Home for the Impressionists: the Langmatt Museum: The Sidney and Jenny Brown Foundation, Baden, Switzerland

Home for the Impressionists: the Langmatt Museum: The Sidney and Jenny Brown Foundation, Baden, Switzerland

Paperback

$55.00

Overview

Villa Langmatt in Baden is one of the prime gems among Swiss private collections open to the public. In 1908, Sidney and Jenny Brown began to assemble the collection, the first Impressionist grouping in Switzerland, and today the results of their astute, sensitive collecting are presented in the original domestic environment in which the Browns lived with their beloved Impressionist masterpieces. Works by Camille Corot and Eugene Boudin stand as preliminary pictures, followed by treasures from Edgar Degas, Claude Monet, Auguste Renoir, Camille Pissarro and Alfred Sisley, as well as Paul Cézanne and Paul Gauguin. Also featured are pieces by Gustave Courbet, Henri Fantin-Latour, Odilon Redon and Mary Cassatt. The collection is rounded off with a few eighteenth-century canvases. A Home for the Impressionists presents the complete group of paintings in the Sidney and Jenny Brown collection, as well as a selection of applied art objects, including furniture, silver, eighteenth- and nineteenth-century porcelain and Asiatica. Each catalogued work is detailed by a contributing art historian. Essays discuss the history of the collection, the architecture of the villa, which was designed by Karl Mose, and the gardens, which were laid out by Otto Froebel.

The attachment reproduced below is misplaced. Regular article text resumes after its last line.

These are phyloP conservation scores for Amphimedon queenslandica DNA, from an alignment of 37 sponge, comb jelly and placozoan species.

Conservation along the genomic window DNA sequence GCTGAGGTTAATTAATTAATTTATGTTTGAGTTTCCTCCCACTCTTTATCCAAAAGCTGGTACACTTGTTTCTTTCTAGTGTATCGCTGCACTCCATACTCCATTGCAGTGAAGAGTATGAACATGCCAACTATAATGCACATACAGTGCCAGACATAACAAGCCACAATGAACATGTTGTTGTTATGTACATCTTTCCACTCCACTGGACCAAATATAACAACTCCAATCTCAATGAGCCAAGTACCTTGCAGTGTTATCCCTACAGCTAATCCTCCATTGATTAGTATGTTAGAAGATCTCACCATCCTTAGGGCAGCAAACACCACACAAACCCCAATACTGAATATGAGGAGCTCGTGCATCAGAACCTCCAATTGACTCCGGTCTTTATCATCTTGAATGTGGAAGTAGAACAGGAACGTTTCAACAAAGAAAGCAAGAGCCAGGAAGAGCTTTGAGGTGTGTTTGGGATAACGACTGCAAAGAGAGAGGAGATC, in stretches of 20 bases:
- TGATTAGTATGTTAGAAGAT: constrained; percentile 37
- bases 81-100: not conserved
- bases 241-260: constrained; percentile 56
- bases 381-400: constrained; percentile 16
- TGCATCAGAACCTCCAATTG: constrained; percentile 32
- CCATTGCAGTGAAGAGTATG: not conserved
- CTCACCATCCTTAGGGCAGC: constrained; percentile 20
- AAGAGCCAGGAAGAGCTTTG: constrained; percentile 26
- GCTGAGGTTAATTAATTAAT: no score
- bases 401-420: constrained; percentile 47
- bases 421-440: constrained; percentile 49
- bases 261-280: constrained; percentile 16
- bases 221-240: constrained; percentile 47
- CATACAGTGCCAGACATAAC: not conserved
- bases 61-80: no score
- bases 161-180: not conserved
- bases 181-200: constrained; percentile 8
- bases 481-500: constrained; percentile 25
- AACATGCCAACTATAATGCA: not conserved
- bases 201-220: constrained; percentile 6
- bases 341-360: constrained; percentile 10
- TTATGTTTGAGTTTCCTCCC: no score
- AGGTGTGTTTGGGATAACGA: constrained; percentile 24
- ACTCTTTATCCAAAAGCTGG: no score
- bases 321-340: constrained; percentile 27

Product Details

ISBN-13: 9783775710183
Publisher: Hatje Cantz Verlag GmbH & Co KG
Publication date: 08/15/2005
Pages: 304
Product dimensions: 11.60(w) x 9.70(h) x 0.90(d)
Age Range: 18 Years

About the Author

Odilon Redon was born in 1840 in Bordeaux, France and later studied in Paris under Gerume. In his early twenties he began to read Flaubert, Baudelaire and Poe, three authors who would continue to influence his work. He learned lithography with Fantin-Latour but found a true mentor in Rodolphe Bresdin, whose fantastic imagery ran contrary to the art establishment, a position and style Redon would adopt as well. After working almost exclusively in black-and-white until the 1890s, when he suffered a serious illness and spiritual crisis, Redon began to paint and use pastels and revealed himself as a brilliant colorist, producing mythological scenes and flowers much admired by Matisse. Well-known by the end of his life, Redon remained a private man and died in Paris in 1916.

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